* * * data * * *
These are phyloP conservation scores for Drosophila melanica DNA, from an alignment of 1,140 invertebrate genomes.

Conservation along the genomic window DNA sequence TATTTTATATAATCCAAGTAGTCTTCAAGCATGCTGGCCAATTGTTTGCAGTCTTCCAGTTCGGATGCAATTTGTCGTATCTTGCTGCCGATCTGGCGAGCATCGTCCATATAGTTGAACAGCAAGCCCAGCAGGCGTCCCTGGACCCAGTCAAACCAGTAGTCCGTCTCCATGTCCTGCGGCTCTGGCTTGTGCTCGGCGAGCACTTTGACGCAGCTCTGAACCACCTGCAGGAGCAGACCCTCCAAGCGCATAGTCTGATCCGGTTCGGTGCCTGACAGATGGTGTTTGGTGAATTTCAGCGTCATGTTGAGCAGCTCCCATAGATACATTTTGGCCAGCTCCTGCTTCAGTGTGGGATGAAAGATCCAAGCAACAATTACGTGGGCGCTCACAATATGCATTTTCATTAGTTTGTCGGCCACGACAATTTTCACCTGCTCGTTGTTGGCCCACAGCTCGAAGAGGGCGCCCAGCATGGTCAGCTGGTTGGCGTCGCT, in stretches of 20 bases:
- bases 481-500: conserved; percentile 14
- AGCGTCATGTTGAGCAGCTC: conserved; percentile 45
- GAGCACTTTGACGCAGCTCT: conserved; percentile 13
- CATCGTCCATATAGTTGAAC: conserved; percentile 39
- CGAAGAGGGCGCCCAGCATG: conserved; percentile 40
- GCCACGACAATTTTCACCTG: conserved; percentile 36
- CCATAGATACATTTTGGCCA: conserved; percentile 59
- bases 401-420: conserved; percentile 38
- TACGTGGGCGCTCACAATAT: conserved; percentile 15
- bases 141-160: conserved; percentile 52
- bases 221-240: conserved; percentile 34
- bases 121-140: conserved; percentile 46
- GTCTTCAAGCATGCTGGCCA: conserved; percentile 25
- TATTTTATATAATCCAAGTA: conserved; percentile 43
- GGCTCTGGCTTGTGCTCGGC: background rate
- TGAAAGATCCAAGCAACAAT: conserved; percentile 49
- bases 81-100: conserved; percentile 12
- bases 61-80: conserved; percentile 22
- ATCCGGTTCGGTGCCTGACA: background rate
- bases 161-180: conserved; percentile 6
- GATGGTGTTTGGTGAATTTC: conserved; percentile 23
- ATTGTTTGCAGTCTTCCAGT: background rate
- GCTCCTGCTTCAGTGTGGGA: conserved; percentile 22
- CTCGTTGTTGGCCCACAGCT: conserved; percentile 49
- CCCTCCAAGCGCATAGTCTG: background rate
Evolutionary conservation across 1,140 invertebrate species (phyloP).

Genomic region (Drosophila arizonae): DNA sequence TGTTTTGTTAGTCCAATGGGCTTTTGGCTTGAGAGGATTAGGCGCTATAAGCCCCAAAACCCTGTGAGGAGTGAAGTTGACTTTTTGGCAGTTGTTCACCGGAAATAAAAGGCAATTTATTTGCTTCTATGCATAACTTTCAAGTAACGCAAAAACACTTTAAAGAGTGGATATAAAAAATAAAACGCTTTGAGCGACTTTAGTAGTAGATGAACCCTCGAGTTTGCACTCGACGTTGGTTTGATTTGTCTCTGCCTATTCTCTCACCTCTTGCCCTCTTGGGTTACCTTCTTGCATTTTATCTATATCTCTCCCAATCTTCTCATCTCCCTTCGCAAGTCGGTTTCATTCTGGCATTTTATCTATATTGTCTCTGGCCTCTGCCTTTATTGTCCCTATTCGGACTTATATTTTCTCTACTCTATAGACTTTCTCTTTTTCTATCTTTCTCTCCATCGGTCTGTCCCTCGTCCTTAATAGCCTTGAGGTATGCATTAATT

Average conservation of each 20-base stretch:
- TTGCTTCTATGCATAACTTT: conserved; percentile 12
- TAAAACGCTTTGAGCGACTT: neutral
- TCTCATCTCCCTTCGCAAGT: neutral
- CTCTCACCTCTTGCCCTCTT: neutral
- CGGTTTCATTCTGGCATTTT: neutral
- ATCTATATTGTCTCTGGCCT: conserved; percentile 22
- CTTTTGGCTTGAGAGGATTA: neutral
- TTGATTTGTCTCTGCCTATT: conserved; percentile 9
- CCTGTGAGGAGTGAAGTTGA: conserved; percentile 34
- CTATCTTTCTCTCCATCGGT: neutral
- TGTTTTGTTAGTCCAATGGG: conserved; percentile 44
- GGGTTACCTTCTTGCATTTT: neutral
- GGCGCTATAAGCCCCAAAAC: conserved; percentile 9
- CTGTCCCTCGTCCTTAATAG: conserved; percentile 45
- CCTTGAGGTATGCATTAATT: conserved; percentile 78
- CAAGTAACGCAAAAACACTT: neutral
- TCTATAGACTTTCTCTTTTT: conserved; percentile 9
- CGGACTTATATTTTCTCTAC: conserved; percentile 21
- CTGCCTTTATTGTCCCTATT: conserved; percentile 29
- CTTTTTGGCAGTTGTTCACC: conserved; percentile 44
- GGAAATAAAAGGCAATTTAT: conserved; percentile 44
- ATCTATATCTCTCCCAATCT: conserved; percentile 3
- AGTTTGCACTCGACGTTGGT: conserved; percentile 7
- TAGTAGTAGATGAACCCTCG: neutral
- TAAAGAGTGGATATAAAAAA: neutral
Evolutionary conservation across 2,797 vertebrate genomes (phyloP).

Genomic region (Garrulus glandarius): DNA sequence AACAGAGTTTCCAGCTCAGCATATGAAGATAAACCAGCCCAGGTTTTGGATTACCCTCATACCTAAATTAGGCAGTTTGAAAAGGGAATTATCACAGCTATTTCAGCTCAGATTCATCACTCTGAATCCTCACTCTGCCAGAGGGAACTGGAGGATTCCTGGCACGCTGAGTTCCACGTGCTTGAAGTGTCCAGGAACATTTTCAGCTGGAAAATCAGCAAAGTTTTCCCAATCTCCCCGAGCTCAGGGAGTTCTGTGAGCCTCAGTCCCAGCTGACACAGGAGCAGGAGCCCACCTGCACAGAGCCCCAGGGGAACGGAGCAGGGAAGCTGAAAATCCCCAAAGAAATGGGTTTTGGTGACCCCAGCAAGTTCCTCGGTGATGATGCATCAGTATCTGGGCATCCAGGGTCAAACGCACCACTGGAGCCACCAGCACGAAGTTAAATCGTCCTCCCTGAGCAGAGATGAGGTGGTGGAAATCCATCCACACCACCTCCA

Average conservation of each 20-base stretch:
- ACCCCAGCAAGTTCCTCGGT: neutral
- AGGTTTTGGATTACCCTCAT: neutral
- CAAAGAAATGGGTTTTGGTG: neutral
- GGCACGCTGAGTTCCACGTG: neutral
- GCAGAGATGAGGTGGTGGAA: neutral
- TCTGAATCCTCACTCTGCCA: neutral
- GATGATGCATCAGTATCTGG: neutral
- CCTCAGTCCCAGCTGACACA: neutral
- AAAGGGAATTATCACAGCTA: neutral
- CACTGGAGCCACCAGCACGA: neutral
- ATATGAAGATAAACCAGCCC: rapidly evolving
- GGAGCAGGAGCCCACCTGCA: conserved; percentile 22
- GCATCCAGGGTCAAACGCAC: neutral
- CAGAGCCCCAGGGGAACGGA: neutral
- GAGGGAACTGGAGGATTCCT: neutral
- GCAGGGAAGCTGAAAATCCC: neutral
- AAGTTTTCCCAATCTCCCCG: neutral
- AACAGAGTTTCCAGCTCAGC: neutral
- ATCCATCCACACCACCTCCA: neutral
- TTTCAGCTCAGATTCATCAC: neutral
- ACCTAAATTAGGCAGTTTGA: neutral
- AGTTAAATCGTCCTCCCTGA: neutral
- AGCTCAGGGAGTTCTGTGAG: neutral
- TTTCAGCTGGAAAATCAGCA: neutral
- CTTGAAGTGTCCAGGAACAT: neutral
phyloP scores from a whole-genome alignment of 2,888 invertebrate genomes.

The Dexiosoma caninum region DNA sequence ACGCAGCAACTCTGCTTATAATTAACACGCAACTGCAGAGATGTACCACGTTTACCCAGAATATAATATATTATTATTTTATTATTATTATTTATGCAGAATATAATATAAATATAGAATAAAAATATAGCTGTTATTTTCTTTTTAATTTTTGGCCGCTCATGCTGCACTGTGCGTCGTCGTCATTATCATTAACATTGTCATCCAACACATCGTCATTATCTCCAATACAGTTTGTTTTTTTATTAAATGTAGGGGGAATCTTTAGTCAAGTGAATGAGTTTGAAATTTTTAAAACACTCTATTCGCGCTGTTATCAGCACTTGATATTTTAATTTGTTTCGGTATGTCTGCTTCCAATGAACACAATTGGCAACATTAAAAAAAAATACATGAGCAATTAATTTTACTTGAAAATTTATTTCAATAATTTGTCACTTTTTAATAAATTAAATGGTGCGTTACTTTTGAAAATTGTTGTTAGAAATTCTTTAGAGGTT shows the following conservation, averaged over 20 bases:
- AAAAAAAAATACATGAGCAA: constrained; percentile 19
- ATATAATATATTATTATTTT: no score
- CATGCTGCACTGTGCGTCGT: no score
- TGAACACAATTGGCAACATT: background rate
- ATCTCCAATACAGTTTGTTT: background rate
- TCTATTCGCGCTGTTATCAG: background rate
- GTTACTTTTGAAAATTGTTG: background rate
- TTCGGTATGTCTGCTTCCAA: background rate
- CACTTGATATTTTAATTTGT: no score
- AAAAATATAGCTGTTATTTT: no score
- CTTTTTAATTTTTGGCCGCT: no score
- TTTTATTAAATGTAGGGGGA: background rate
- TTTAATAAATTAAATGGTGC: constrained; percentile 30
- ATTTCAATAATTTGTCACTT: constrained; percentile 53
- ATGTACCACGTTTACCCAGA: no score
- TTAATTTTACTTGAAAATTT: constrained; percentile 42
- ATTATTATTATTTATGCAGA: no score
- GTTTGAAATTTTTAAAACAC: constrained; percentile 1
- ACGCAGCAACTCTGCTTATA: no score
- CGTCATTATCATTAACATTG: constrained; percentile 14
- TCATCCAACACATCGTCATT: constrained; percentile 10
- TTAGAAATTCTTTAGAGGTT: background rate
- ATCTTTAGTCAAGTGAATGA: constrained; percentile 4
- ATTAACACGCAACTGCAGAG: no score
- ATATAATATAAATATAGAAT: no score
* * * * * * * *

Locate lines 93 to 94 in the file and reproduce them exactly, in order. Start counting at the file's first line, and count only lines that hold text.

- TTCGGTATGTCTGCTTCCAA: background rate
- CACTTGATATTTTAATTTGT: no score